Here’s How Much March Madness Really Pays
The annual college basketball extravaganza known as March Madness has always been a welcome distraction for winter-weary American workers. This year the tournament may provide a respite from tense political chatter, too. Although the National Collegiate Athletic Association’s tournament lasts just a few weeks, its impact cannot be overstated, both in offices across the country and among the army of schools, players, and professionals who make it happen. Not only can future professional basketball stars emerge, but just one upset victory can trigger a huge boost in student applications for a Cinderella school, and coaches who make it all the way can cash in on some major bonuses.
For some, it’s the only time they gamble—filling in their brackets, paying attention to the sports pages, and comparing notes with co-workers. For others it’s an obsession that spans the whole season, or even the whole year. Beyond the players, it takes a lot of people to put on an event of this size, and new data from Monster Worldwide Inc. shine a light on the key actors off the court, how much money they make, and what the truly devoted might have to do if they want to be part of the big show.
If you’ve ever wondered about how you can get more involved (without being good at actually playing the game), here are some job suggestions from Monster.com and potential compensation to consider. You may be surprised who gets paid the most.
While their average pay is just $24,870 a year, referees can make upwards of $1,500 per game during the tournament. And there isn’t much need for years of education, since 96 percent have no college degree. Of course, the referees who are chosen for the tournament, especially the Final Four, have far more experience than the average referee and have been officiating games for years. In fact, many of them are chosen multiple times: Last year one of the Final Four refs was making his seventh appearance.
College basketball coaches generally earn an average of about $31,000 a year, but people like Mike Krzyzewski of Duke University make a lot more. Salaries for many of the coaches who reached the tournament this year are higher than $1 million. They, unsurprisingly, often have a lot more than the average experience level of three to seven years on the sidelines. Depending on the coach’s contract, there might also be a bonus for how far they get in the tournament.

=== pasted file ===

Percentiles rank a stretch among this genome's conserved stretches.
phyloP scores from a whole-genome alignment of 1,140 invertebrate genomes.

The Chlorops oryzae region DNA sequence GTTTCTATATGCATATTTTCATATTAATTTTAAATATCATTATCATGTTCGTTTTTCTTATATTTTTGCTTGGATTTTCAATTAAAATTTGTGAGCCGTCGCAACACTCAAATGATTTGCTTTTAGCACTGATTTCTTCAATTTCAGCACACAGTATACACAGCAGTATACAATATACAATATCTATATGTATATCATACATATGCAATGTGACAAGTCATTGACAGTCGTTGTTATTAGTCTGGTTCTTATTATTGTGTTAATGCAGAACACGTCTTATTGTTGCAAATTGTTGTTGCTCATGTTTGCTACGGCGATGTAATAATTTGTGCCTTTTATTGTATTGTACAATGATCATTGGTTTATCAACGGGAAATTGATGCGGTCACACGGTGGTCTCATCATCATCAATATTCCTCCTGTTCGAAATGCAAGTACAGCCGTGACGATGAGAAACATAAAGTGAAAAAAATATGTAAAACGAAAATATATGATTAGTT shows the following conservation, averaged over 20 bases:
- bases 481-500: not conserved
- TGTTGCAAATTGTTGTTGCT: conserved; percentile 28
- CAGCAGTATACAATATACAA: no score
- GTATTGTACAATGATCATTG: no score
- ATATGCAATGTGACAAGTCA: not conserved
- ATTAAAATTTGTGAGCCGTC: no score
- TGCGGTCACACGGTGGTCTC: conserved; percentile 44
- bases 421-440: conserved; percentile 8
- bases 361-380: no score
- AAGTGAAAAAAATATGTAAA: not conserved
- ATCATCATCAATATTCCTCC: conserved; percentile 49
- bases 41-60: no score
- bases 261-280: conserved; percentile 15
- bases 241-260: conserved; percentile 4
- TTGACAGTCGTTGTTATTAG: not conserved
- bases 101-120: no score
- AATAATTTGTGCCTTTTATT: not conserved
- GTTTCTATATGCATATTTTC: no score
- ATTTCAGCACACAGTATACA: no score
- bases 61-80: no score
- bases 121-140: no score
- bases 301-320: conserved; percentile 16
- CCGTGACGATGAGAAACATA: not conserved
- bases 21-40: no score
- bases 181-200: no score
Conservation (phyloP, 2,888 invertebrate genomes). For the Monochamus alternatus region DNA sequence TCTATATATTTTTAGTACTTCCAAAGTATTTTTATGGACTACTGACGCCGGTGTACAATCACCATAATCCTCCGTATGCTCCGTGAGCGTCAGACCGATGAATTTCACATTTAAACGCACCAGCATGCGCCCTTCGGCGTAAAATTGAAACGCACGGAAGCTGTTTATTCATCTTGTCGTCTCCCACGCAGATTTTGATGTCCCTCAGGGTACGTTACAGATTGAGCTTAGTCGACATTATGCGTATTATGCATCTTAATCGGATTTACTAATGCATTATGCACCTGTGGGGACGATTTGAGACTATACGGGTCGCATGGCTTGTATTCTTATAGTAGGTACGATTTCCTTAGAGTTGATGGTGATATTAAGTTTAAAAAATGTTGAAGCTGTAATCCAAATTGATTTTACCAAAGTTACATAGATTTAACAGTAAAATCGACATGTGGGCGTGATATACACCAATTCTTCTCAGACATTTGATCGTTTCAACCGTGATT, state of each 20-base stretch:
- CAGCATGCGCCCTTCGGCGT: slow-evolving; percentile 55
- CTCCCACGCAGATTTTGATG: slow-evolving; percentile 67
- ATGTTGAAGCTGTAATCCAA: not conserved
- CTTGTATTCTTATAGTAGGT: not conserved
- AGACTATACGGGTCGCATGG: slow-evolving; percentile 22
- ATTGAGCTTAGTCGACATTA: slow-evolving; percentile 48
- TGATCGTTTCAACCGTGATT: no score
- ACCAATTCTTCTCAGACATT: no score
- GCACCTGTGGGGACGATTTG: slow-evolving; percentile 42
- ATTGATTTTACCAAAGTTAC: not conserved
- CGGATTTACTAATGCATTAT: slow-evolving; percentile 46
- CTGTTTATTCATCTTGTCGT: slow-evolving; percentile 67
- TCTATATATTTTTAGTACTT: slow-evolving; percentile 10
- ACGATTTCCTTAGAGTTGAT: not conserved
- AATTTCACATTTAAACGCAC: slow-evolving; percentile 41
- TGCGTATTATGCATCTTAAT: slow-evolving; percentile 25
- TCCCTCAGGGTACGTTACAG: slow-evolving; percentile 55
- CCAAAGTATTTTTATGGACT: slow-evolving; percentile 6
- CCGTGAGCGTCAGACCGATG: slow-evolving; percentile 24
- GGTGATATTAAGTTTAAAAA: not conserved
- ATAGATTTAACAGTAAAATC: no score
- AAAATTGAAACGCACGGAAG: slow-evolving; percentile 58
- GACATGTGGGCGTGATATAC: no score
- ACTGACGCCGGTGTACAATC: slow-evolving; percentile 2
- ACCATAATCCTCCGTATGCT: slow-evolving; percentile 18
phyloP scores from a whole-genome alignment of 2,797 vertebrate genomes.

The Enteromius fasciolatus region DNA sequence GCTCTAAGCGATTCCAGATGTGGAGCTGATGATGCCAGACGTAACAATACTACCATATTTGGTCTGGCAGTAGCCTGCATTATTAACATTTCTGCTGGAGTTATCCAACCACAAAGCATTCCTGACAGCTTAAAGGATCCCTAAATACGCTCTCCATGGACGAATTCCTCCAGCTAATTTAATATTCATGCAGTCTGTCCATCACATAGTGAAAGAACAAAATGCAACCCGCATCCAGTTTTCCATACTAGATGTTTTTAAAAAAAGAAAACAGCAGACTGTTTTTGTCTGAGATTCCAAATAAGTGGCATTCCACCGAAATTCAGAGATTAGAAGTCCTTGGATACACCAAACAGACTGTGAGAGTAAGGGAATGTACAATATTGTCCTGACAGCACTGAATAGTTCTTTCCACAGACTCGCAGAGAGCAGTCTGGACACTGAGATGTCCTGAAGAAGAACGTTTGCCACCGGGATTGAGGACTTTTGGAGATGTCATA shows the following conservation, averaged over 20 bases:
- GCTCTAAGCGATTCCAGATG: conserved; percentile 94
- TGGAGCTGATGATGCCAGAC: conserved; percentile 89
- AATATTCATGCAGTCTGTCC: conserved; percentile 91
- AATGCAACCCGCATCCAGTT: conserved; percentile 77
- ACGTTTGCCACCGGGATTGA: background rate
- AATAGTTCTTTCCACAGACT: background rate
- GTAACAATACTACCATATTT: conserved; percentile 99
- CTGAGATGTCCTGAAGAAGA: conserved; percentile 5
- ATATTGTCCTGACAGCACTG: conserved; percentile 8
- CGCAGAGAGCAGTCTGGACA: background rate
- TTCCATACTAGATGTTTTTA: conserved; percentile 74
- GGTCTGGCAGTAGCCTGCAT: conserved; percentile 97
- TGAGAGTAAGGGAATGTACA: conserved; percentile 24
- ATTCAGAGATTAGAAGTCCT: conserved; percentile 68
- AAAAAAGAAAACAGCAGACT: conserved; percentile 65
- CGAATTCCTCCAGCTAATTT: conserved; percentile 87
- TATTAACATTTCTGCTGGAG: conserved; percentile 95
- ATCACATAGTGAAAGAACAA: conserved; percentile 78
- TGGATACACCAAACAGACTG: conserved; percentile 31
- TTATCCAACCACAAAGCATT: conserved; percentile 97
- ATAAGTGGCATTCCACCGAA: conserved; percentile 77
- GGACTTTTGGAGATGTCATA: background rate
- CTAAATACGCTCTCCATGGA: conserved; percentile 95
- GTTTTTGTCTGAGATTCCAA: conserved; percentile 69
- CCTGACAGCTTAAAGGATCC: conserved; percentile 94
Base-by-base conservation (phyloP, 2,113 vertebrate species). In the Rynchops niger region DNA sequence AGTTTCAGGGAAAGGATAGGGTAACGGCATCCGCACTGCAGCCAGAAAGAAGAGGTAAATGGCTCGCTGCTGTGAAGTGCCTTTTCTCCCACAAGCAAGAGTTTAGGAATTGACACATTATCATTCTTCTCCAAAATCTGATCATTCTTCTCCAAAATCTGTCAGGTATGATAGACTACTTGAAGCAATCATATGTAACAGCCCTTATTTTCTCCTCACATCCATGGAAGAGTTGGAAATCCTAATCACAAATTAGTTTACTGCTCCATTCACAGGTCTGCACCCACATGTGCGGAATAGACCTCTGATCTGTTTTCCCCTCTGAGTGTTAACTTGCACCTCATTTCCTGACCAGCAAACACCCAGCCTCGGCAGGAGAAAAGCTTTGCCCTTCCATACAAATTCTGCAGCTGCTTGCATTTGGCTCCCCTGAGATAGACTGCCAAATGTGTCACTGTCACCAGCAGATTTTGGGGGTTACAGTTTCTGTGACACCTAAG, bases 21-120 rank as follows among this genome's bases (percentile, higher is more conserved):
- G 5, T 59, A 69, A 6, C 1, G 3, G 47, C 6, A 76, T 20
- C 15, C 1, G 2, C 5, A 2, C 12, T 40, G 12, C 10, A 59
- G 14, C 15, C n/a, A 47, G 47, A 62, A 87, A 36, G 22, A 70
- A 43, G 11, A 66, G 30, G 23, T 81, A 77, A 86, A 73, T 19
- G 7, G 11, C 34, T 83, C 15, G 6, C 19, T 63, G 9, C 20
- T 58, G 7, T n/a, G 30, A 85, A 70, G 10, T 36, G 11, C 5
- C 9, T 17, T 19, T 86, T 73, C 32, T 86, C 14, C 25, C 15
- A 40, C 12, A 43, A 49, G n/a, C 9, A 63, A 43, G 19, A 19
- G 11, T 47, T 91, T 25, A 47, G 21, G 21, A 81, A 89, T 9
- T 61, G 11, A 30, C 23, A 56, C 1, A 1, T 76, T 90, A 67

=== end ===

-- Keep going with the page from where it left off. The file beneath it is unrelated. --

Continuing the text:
The average salary for an NCAA broadcaster is about $30,080 per year, but giving the play-by-play for big games like these will pay a much higher sum. Jim Nantz, Grant Hill, and Bill Raftery are set to be the main announcers this year and are all likely to make six or seven figures for their trouble.
Outside of professional sports, college athletic programs will draw some of the best in the training fields to ensure players are well cared for. While the average trainer earns $44,670 a year, expect the crew for the tournament to have annual salaries higher than that. They’re also likely to have more than the average education and experience level, which is a bachelor’s degree and as many as two years on the job.
We’ve heard of the strict diet NFL quarterback Tom Brady follows, and though college athletes aren’t usually as intense, they certainly get guidance from professionals. While the average for all dietitians is $57,910 a year, expect those working the tournament to have higher annual salaries. They’re also likely to have a higher education level and several more years of experience than average.
Social Media Manager
In this day and age, promoting the games on social media is a big part of the marketing strategy. The average salary for someone with the title “social media manager” is $56,770 per year, so they’re far from the highest-paid on the list but certainly play an important role.
Good with numbers and want to keep track of everything from fouls to who’s scoring? You could rake in north of $80,110 per year, which is the average salary for a statistician and more than what the rest of the supporting cast makes. Be ready to create reports for league officials and those highly paid coaches, though: They’re going to want to know how each player is performing to maximize how far their team goes in the tournament.
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